I do not know if or how often the “branding sign” will vary its message or how animated its images will be. The signage below the LED screen on the proposed pylon are panels with the names of business at MH and they will be lit. The LED screen will change message, advertising events and businesses within the MH complex.
- update (Aug. 11, 2017): Christine Primiano gave me some helpful information this morning about the applications and likely timing and process. See “update on the proposed Mohawk Harbor signs.” The Commission or its staff apparently concur with the arguments below about the need for variances due to the excessive size of the signs, and there will be no approval or denial of the applications at the August meeting. The Board of Zoning Appeals is expected to have needed variance requests on its October agenda.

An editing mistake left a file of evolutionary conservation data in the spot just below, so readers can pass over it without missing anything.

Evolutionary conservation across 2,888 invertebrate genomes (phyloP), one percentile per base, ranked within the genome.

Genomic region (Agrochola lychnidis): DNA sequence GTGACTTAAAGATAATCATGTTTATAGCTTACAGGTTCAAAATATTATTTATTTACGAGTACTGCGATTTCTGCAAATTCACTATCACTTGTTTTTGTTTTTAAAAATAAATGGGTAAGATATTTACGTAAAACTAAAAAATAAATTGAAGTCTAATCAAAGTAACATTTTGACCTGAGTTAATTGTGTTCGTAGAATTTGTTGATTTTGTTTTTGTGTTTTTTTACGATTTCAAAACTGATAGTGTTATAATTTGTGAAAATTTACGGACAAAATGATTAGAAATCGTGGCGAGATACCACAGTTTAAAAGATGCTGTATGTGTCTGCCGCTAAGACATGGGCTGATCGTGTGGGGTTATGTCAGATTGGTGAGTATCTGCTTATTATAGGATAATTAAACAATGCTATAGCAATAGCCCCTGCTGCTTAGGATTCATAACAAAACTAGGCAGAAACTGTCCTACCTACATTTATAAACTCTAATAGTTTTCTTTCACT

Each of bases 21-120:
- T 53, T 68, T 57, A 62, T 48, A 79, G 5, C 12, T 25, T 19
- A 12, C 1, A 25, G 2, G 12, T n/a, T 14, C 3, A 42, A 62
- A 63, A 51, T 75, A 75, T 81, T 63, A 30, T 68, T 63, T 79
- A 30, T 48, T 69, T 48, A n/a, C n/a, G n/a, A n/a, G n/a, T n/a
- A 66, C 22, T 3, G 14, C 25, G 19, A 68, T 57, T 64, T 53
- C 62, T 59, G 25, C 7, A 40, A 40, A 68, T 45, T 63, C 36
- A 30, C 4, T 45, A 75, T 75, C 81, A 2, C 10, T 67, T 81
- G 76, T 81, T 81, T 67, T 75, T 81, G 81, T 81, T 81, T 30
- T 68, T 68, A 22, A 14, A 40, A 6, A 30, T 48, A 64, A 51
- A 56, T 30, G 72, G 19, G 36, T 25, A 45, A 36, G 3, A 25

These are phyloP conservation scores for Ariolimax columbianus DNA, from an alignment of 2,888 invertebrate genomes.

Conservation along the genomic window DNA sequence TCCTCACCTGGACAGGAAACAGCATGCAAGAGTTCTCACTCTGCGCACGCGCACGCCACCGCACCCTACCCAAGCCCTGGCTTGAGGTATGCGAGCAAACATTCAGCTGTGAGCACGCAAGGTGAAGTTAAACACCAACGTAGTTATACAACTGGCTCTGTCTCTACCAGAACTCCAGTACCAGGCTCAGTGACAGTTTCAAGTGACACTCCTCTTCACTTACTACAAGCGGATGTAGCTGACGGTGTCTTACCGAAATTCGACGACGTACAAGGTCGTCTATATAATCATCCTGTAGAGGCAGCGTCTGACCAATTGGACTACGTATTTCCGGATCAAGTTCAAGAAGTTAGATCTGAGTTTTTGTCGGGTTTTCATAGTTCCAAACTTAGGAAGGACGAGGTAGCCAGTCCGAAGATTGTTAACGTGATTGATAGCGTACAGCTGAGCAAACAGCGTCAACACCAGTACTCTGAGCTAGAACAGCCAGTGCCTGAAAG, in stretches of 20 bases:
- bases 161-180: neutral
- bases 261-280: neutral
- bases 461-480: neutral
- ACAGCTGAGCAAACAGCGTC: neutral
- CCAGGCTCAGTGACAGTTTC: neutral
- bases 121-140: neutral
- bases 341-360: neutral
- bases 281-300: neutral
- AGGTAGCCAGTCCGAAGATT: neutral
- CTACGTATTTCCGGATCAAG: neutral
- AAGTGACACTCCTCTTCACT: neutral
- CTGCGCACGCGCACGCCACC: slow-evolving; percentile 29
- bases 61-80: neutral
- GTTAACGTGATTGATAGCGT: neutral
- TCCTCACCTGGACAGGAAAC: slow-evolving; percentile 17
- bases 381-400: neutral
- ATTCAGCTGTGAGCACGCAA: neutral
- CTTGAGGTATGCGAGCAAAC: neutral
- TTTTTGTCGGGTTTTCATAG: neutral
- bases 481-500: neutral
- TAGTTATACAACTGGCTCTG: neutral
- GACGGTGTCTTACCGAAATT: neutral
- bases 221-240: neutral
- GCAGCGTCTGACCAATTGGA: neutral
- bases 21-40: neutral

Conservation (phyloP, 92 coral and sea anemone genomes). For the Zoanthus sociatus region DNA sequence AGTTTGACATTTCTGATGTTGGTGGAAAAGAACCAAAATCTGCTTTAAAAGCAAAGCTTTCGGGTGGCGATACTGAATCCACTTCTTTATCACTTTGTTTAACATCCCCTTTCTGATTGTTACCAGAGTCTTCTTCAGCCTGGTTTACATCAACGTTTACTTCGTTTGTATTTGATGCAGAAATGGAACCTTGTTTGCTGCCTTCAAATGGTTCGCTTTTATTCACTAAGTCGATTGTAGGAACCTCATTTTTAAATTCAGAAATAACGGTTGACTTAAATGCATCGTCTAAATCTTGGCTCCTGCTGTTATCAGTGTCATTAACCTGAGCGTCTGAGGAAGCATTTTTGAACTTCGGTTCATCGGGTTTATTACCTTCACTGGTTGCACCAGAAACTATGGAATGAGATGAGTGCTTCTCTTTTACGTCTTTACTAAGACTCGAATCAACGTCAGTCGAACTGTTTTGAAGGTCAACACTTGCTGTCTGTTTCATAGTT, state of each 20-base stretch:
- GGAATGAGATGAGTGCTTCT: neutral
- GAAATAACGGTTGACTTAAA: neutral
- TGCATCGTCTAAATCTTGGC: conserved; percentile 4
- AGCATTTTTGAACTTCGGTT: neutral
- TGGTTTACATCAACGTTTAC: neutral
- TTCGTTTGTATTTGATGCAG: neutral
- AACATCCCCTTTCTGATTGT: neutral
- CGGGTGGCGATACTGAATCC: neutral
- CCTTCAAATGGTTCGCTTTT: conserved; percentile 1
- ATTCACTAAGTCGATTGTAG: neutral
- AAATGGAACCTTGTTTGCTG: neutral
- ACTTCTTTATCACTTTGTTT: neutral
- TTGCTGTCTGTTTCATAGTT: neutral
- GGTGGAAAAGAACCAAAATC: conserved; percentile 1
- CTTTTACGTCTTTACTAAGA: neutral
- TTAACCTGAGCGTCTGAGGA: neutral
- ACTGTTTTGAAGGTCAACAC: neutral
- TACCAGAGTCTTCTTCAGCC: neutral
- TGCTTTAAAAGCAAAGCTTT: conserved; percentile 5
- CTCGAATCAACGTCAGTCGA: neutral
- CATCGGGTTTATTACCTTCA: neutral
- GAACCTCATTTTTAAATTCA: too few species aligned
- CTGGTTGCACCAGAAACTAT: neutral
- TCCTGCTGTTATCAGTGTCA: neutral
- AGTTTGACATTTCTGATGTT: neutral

Principal City Planner Christine Primiano, who would surely have explained the situation to me and others seeking to see the submission sooner if she were not on a much-needed vacation, wrote to submission seekers this afternoon, after being contacted by her staff. Christine explained that she had posted the Agenda before leaving on vacation rather than waiting until today, to get it up in a timely manner. However, Maxon Holding had not yet submitted its application, but promised to do so by Monday July 31, in her absence. Unfortunately, the Applicant took until today to finally submit an application (which I personally consider to be inadequate, for reasons given below). Christine does not plan to review it until back on Monday, August 7, and I hope she enjoys the weekend.
. . . proposed pylon at entrance to Mohawk Harbor at Erie Blvd. and Mohawk Harbor Way. Dimensions: 32′ H and 14′ wide, with an LED screen 12′ wide by 6′ high. Click for the pylon portion of the Aug. 3, 2017 Application.